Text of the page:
Expert Offers Safety Tips for Canyon Lake’s Summer Snake Season
Are there snakes in Canyon Lake and the Guadalupe River?
Should you be worried?
Brett Parker, who owns Hill Country Snake Removal (and is Canyon Lake Fire/EMS’ firefighter of the year) said people should stop worrying about the water and start paying attention to where they walk after dark.
At sunset, rattlesnakes like to slither out of places where they hide from the hot summer sun and make their way onto sidewalks, streets, driveways and porches to warm back up for the night.
“You won’t always hear a rattle,” he said. “Their first line of defense is to quietly stay still.”
Parker famously owns a yellow python but it’s the non-invasive rat snakes, copperheads, milk snakes, rattlesnakes, cottonmouths and other local species that are his bread-and-butter.
Property owners call when they’re worried about a snake they’ve spotted on their property or need advice on how to manage reptiles on their land or in their gardens, which snakes appreciate for their easy access to shade and water.
“I look at their property and explain what attracts snakes and things they can do if it’s landscaping issues or whatnot,” he said. “Things they need to fix.”
“You won’t always hear a rattle. Their first line of defense is to quietly stay still.”
People who see snakes in their yard should leave them alone or spray them with a garden hose — unless drought conditions prevail. Parker said a little pressure on the water spray will usually startle snakes into moving along.
In an interview last year before his popular master class in snakes at Tye Preston Memorial Library, Parker said a lot of people lose their minds when they see snakes.
“They either scream and run away, or they’re going to try to kill the snake or get somebody to kill the snake because they’ve been taught their entire lives that snakes are bad,” he said.
He advises recreationalists who tube, boat, kayak, swim or float on stand-up paddleboards to chill as well.
“One of the biggest problems around this area is when we see a snake in the water, we assume it’s a cottonmouth or water mocassin when in reality, 99-percent of the time, it’s a non-venomous water snake.”
Still, snakes have been known to jump into boats.
“It’s usually snakes that have been swimming for a while,” he said. “If they’re tired, they’ll find something to rest on and a lot of times that’s a boat. People take it as the snake is chasing them and is wanting to come up on the boat and bite them, but it’s really wanting just to come up and sit on the boat and rest.”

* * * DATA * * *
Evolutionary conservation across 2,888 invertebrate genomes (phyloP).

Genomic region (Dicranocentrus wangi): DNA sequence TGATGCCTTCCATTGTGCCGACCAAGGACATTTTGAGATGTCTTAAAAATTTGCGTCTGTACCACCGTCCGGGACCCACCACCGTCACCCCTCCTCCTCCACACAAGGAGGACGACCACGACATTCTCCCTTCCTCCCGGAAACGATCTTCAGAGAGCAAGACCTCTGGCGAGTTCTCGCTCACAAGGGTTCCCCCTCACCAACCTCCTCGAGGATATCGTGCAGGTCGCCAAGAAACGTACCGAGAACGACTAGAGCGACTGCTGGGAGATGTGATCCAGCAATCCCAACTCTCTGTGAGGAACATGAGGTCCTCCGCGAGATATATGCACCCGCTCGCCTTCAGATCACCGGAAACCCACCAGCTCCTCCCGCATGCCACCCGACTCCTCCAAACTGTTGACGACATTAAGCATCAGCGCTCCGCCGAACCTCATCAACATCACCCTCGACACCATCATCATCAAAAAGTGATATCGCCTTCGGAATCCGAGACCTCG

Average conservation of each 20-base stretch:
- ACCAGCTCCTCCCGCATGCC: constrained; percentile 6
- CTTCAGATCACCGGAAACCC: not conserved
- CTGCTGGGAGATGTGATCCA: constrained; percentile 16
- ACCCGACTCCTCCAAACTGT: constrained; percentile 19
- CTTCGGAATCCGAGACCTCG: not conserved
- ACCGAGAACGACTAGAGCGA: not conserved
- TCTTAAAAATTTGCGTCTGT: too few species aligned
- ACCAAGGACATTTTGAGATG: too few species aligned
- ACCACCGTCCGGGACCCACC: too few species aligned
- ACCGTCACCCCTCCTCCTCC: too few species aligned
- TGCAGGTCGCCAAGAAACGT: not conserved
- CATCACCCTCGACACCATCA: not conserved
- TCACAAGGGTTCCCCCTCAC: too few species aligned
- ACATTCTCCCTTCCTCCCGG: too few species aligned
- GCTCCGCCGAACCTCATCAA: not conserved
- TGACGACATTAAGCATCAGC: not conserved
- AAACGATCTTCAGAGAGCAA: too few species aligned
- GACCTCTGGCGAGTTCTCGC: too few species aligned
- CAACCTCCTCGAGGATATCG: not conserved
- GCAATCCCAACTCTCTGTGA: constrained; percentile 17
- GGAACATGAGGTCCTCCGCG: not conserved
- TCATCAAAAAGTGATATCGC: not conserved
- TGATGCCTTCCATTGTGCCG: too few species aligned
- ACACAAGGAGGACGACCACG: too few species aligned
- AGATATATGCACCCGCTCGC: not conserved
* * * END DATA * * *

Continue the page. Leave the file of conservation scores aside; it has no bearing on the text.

An avid kayaker, he said tubers shouldn’t be too concerned about snakes in the Guadalupe River either. It’s too cold for cottonmouths. Parker said he’s only seen two snakes along the Canyon Lake portion of the Guadalupe River, and both were non-venomous.
All visitors should be wary of trails, however, where the odds of running across snakes are higher. Also, cottonmouths like to hang out in the feeder creeks on the north side of Canyon Lake because their shallow waters are warmer during cooler months.
People also seem to think that every snake is poisonous, Parker said. But there’s no quick way to tell if a snake is venomous or not just by looking.
In the classes he teaches, he offers very simple guidelines to help identify a snake.
“You should always use multiple identifiers rather than believing your Uncle Steve that says, ‘if it’s head is triangular then it’s venomous.'”
“I always tell people if you know what a cottonmouth looks like, you know what a copperhead looks like and you know what rattlesnakes and coral snakes look like, then you’re fine,” he said. “People have this idea that there are more venomous snakes than there actually are. Or that you can tell if a snake is venomous or not. A lot of people make IDs off of false information. There are a lot of bad ways to try and identify a snake. People talk about whether their pupils are vertical or horizontal. If you can see the pupils, you are too close to a snake.”
Coral snakes are popular topics of conversation on area social-media forums. If you’re thinking about red-touching-yellow then stop, Parker said. The rhyme is null and void in Comal County because the mimicking species, a milk snake, doesn’t live here.
If you do see a snake who’s red, yellow and black it is a coral snake, but it’s also the least-dangerous venomous snake in the United States. Coral snakes spend most of their life underground and pose little threat to humans or their pets unless stepped on. Coral snakes are very timid and reluctant to bite.
“The Texas coral snake, unlike the rhyme, which states ‘red touch yellow, kills a fellow,’ hasn’t killed anyone in well over 50 years,” he said. “If you do happen to somehow be envenomated (bitten) by one, which is very difficult to accomplish, you should seek medical attention but will probably get nothing more than pain medication and observation. Anti-venom is usually not even warranted with that species.”
When he teaches his classes Parker always reminds people they’re actually living in snakes’ homes, not the other way around.
“We live in their home, just like the deer and whatever other animals you’re going to come across,” he said. “You need to understand there are snakes around. You might not want to let your kids run around barefoot. Educate them about native wildlife.”